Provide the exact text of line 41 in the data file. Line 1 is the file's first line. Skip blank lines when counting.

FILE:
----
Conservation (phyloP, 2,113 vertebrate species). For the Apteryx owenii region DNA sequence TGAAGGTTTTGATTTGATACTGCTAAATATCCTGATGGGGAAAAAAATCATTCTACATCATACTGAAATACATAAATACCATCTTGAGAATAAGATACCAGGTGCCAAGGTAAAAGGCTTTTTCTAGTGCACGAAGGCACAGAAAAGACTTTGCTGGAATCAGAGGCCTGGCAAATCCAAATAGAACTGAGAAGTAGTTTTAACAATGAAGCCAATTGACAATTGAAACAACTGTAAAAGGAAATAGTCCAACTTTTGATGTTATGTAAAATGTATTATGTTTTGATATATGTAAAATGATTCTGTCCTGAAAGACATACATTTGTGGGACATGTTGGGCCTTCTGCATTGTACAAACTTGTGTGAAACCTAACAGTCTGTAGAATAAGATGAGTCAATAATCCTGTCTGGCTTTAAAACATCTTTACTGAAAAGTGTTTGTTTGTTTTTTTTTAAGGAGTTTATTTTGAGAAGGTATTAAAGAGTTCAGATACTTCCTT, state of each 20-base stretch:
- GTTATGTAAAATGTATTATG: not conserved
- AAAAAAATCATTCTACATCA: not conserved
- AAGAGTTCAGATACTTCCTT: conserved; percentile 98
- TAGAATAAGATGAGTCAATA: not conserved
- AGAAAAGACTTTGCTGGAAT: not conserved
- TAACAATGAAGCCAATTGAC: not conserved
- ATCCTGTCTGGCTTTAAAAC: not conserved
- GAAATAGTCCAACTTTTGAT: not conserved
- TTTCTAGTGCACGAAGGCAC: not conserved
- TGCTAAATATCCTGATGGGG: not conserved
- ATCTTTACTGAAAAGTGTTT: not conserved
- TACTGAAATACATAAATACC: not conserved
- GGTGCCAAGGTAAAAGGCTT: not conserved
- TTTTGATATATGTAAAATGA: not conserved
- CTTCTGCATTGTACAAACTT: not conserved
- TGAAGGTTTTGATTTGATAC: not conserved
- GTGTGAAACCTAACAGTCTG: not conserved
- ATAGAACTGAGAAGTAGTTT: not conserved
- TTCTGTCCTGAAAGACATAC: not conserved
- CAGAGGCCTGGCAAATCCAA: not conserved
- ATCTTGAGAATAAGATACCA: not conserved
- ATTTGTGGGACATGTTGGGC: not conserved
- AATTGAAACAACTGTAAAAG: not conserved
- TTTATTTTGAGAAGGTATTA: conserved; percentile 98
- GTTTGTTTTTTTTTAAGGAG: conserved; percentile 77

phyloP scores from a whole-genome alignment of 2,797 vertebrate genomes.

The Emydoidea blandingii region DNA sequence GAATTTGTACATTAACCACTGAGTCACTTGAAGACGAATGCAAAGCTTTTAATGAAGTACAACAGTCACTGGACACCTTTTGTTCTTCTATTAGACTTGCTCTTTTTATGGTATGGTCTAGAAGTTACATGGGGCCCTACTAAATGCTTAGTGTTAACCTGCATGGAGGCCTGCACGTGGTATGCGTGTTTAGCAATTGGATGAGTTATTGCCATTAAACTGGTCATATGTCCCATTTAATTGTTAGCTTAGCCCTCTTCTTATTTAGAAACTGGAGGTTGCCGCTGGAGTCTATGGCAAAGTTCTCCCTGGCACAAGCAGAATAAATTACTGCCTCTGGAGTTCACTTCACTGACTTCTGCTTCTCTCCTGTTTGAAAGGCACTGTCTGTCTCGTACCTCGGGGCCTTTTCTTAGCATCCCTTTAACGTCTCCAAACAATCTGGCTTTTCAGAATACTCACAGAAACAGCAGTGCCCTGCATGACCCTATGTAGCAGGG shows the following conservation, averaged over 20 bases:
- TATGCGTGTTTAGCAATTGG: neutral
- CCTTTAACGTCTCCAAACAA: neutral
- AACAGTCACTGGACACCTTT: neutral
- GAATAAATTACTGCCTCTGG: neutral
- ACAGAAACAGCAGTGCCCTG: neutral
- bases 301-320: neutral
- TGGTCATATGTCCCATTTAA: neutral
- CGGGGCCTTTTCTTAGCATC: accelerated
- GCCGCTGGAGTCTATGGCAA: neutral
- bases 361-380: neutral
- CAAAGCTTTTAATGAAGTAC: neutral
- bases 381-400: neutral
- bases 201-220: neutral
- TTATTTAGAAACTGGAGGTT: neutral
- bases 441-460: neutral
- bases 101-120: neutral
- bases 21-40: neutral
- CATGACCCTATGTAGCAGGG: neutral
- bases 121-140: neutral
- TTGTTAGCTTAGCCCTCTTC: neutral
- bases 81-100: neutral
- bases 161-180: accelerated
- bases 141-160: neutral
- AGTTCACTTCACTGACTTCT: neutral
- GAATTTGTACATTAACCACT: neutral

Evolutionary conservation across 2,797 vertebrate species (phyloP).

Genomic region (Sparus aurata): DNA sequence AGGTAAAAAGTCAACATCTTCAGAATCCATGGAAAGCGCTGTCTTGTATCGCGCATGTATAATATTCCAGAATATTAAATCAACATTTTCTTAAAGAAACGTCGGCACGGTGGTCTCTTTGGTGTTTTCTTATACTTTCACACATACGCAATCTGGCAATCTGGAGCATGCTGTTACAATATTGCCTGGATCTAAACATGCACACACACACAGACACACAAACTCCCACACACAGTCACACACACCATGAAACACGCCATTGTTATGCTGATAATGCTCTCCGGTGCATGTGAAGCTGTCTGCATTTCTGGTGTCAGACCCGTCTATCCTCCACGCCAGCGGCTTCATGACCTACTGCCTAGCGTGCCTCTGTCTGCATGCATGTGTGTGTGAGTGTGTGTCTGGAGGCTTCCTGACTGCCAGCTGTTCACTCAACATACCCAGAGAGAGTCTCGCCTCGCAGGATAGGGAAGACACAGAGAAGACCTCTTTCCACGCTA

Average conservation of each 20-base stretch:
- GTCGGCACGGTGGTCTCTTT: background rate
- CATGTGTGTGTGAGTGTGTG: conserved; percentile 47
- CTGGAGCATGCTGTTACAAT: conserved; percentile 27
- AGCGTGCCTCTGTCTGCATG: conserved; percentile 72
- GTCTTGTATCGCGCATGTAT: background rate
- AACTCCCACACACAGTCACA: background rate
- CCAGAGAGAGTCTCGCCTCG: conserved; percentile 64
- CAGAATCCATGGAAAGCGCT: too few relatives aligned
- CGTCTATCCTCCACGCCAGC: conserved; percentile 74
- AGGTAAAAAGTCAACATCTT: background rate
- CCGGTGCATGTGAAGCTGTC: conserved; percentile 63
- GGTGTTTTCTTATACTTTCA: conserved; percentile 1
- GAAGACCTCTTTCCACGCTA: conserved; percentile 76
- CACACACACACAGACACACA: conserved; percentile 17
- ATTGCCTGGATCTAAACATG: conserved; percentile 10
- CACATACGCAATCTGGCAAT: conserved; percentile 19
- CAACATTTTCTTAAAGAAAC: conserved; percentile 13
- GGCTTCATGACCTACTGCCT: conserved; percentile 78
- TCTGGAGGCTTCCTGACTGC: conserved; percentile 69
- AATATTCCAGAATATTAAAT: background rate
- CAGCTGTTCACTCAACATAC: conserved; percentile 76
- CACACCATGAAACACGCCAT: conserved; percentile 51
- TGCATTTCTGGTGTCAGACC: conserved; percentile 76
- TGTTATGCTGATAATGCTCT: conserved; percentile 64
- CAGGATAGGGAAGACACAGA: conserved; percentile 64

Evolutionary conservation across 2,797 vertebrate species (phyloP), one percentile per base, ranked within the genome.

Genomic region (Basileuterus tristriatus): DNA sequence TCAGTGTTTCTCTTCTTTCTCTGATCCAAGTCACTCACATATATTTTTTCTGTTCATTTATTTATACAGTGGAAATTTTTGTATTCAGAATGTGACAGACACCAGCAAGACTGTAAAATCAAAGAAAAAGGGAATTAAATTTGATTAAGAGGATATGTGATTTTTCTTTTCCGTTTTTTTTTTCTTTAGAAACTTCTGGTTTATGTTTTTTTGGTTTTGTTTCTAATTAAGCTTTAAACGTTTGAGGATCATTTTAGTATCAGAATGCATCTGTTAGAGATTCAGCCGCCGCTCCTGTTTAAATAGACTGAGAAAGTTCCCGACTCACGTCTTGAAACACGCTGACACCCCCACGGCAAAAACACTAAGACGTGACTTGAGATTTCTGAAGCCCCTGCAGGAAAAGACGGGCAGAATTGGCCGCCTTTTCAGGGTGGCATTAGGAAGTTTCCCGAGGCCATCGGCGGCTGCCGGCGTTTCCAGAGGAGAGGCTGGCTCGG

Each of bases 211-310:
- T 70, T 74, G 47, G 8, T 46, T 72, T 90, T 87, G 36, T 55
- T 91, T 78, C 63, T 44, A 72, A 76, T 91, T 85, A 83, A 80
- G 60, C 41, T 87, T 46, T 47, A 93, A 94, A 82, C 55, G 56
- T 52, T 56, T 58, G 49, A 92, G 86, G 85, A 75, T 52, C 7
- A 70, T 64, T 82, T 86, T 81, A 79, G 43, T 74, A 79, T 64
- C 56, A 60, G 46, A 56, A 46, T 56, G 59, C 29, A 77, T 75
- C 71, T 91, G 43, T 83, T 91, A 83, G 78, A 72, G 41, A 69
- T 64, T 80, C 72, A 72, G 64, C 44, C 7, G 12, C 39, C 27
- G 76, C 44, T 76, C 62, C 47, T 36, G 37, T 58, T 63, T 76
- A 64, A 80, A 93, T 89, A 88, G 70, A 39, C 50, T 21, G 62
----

- bases 201-220: neutral